Android should be proud of its dominate market share, which climbed up to 33% after only four years in the business. With that much success, it’s no surprise that the popular operating system has become the number one target of malware, according to a report from McAfee senior architect Igor Muttik.
Where does this malware come from? Your friendly neighborhood Android Market. In the mobile days of yore, malware was passed from device to device via devices like Bluetooth, which required people to accept transmissions from each other. Now, it’s all about the apps.
While developers love Android Market’s open policy, Apple’s more closed, controlled App Store is much better in terms of keeping your information safe. In fact, according to the report, nobody with an un-jailbroken iPhone has reported an instance of malware.
What makes the Android Market so susceptible? First, people have become desensitized to the long, often complicated permission requests that pop up whenever you’re about to download an app. People want to play their Angry Birds right now, damn it, not read about what private stores of information the program wants to access!
To be fair, this isn’t really the fault of the user; nearly 31% of apps have “greedy” requests that ask for more permissions than they need, usually due to oversights on the developer’s part. If every app you download comes with a long list of invasive permissions, it won’t be long until you regard almost every permission as commonplace and thus not really a threat.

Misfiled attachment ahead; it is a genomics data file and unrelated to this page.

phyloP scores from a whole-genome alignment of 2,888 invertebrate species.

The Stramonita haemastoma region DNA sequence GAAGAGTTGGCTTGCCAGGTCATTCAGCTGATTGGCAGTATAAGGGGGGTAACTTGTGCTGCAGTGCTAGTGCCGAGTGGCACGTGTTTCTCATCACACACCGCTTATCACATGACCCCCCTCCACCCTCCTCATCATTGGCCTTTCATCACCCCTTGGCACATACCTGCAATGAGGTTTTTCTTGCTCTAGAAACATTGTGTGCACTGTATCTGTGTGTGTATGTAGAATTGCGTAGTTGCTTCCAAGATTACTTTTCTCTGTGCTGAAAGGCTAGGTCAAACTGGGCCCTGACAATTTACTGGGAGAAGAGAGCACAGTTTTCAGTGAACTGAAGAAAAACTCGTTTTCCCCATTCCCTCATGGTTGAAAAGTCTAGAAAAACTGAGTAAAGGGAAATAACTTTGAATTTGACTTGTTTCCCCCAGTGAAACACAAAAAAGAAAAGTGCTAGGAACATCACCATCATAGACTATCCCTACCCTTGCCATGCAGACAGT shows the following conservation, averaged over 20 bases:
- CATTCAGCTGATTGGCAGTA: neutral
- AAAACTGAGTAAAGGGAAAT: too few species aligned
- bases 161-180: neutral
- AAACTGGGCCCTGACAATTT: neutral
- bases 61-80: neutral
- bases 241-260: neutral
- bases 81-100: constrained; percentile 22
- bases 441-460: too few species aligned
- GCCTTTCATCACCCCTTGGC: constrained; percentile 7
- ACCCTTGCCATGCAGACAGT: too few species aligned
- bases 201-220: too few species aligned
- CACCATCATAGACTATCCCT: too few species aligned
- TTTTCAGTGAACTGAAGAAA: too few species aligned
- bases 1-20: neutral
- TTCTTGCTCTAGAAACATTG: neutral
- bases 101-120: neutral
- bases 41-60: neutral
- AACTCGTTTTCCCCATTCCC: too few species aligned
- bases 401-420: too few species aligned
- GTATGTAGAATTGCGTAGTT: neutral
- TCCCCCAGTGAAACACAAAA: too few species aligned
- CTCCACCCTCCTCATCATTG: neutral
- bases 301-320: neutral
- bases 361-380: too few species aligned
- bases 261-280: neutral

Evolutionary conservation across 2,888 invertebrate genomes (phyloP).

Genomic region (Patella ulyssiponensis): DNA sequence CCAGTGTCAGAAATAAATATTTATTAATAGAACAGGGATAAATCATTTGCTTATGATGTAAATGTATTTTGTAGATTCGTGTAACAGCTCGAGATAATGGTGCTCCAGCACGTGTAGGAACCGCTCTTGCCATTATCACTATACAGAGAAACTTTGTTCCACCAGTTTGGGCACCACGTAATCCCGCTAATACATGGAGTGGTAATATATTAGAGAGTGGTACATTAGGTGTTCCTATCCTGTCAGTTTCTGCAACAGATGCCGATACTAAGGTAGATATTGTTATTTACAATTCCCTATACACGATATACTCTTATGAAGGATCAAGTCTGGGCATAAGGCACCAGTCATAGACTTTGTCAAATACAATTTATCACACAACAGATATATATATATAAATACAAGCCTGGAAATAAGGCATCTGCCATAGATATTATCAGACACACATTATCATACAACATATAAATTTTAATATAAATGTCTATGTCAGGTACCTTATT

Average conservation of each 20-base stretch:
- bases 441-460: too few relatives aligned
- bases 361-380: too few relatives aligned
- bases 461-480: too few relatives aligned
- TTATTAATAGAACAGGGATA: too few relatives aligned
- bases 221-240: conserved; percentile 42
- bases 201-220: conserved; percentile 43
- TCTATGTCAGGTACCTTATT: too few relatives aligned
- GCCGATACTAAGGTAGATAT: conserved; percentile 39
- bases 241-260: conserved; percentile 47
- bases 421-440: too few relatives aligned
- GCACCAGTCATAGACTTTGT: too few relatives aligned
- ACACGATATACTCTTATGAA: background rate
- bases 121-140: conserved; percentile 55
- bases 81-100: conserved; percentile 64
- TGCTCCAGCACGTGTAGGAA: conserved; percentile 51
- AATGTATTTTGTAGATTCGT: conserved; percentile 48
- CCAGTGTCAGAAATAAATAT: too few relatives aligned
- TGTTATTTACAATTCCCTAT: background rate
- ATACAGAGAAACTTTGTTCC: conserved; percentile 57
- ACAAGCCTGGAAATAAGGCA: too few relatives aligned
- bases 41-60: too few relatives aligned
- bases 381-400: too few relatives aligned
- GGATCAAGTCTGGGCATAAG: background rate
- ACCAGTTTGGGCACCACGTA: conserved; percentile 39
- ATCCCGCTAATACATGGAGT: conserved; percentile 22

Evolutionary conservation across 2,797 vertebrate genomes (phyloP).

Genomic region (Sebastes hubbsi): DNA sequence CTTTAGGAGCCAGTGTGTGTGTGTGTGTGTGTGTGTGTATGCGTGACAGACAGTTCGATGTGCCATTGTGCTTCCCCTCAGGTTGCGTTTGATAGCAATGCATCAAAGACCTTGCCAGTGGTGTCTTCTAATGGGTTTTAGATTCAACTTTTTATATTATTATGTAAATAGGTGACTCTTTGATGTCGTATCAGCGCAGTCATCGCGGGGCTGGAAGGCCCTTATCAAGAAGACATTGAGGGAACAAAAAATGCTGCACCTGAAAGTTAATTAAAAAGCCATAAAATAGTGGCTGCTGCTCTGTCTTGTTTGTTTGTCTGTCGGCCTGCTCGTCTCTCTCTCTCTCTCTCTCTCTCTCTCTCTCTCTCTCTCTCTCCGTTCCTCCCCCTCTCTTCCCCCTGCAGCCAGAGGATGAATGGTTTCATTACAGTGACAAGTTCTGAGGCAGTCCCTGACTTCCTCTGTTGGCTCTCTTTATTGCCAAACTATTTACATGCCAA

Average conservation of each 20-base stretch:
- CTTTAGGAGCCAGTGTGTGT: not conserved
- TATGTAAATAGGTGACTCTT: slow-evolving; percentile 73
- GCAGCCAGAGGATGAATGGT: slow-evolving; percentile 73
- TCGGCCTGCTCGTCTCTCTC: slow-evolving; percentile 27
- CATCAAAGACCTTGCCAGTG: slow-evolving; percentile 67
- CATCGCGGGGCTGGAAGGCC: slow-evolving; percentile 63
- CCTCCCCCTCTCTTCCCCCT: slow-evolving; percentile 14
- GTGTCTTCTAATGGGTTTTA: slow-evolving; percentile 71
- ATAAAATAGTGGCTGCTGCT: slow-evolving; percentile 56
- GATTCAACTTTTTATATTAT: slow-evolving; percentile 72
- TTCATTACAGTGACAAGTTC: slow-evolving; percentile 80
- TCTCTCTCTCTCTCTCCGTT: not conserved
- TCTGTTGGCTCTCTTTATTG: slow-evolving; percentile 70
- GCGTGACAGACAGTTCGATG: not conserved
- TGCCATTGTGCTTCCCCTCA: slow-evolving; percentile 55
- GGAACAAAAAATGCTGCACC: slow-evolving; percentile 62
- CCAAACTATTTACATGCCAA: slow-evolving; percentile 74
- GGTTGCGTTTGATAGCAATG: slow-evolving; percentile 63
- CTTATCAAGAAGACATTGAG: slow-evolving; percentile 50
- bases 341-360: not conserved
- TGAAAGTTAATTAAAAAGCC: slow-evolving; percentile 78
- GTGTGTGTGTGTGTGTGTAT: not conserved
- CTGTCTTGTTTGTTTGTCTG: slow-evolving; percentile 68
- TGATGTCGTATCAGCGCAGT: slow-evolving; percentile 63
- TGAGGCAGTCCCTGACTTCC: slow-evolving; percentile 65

Not to mention the onus really shouldn’t be on the smartphone owner. A vast majority of the people who run the most popular OS in the world aren’t security experts, while, assumedly, many of the people working on Android are.
The fact that hardware manufacturers modify Android for their own handsets doesn’t help Android’s cause, making fixes especially cumbersome and slow. The end result is that 63% of new malware discovered in the last quarter was on Android phones. The only reason it doesn’t dominate the malware category outright (it has 32% to Symbian’s 47%) is that it just hasn’t been around long enough.
So, say you have an Android phone and you’re browsing through the market. You see a popular app and tell yourself “Hey, if that many people have rated it, it must be safe!” Not for long:
Application stores are likely to be manipulated in a manner similar to search-engine abuse, which pushes URLs to the top positions in Internet searches … The same methods could be used both for legitimate software and for malware, which will make it almost impossible to identify attacks on application ranking performed by malware creators.
Okay, so if people are more or less “Google bombing” their malicious apps to the front of the line, at least you know that if you buy a useful app, it won’t be infected? Right? I mean, who would be audacious enough to charge people for an infected app? The people who create malware, that’s who.
We also expect malware functionality (like data-leakage payloads, which steal users’ data) to be embedded into otherwise useful applications. Some of these applications may even be paid for. This would allow malware creators to profit twice—once from charges for the app and once from the stolen data.
Ouch. Unfortunately, there’s not much security software can do if you explicitly give an app access to your phone. The lesson? Buy an iPhone. Or at least pay attention to which apps you’re downloading.